Text Analytics APIs, a consumer guide

Oil IT Journal takes a spin through Robert Dale’s authoritative analysis of commercial NLP programming tools.

The Language Technology Group has just produced a report titled ‘Text Analytics APIs (TAAPI), a consumer guide’ an analysis of commercially-available hosted programming environments. TAAPI is authored by LTG’s natural language processing guru Robert Dale. The 275 page guide includes an exhaustive test of 26 APIs including Amazon Comprehend, Bitext, Google NL, Reuter’s Open Calais and TextRazor, which vary considerably in terms of breadth of functionality. Amongst the more fully-featured, standout performers are Aylien, MeaningCloud, Rosette and Lexalytics’ Semantria.

Text analytics (TA) is concerned with extracting information from documents and in automated document classification. The commercial offerings are evaluated according to ten key TA capabilities. These include the ability to extract entities (people, places...) from text, classification into categories (sport, business...), sentiment analysis (for or against...), summarization to a short text, and tagging documents according to concepts that may not be specifically mentioned in the text.

Most all of the APIs studied are accessed through an HTTP interface supporting cURL with output in JSON. Data can be supplied as a text string a document or an URL. The report summarizes API capabilities and pricing models along with a short ‘impressions’ paragraph that summarizes typical use cases and limitations. Some APIs come with industry packs (but not for oil and gas!) and for some include access to structured databases of company information. Tests on the different APIs show how automatic keywords and phrases can be extracted from text. The success or otherwise depends on how valuable the keywords phrases are to a particular domain. Results vary quite widely. Some tools fail to return the position of a keyword in a text or do not assess keyword relevancy limiting their usefulness. Other capabilities investigated include linguistic analysis (sentence splitting, syntactic analysis…), relationship extraction (with pre-defined such as ‘has acquired’ or ‘open’ relation extraction). Dale warns here that ‘relationship extraction is the bleeding edge of text analytics [..] requiring a degree of sophistication that is beyond the current state of the art’. This function is considered ‘aspirational’ for most vendors. However, ‘if a vendor provides targeted relationship extraction that is relevant for your business, this should be a major factor in your API choice’.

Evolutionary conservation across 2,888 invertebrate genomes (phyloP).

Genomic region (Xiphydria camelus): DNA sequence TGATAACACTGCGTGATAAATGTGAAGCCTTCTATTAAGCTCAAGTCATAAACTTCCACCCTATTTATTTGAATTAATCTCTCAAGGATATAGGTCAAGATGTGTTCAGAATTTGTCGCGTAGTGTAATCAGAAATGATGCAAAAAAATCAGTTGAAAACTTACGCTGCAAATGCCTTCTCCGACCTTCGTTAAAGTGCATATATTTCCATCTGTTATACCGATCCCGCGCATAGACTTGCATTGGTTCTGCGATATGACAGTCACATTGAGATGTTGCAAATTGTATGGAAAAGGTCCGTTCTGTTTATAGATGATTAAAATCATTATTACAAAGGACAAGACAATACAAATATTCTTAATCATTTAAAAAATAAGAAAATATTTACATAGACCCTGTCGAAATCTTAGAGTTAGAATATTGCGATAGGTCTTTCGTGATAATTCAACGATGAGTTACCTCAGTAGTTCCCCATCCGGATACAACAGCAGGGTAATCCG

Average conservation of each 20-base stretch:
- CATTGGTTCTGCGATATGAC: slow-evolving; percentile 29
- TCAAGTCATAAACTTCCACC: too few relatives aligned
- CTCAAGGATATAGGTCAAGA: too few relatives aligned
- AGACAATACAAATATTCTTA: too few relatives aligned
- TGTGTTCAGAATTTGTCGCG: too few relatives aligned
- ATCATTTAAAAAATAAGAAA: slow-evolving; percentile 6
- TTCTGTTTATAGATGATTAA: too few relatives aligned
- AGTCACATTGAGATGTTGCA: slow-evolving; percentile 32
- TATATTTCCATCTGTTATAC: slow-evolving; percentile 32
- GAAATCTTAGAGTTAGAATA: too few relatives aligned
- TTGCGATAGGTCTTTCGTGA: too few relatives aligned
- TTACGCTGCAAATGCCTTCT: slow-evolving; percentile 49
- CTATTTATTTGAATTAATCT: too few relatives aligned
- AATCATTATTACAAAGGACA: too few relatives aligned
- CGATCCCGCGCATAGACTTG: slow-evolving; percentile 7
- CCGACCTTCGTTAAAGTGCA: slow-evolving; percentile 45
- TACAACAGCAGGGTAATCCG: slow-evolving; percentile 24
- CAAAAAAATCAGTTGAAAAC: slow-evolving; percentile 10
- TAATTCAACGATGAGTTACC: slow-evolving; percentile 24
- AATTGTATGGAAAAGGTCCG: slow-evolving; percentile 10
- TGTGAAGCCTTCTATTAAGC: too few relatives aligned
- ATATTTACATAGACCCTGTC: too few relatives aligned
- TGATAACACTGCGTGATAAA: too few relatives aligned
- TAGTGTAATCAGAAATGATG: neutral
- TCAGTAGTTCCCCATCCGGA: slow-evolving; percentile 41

In conclusion, the decision to deploy a text analytics API clearly implies a significant commitment in developer resources. Selecting the best API for a particular use is clearly a major decision. TAAPI provides a wealth of material to guide this choice and avoid the pitfall of a poorly suited toolset. TAAPI costs $895 and is available from Language Technology.

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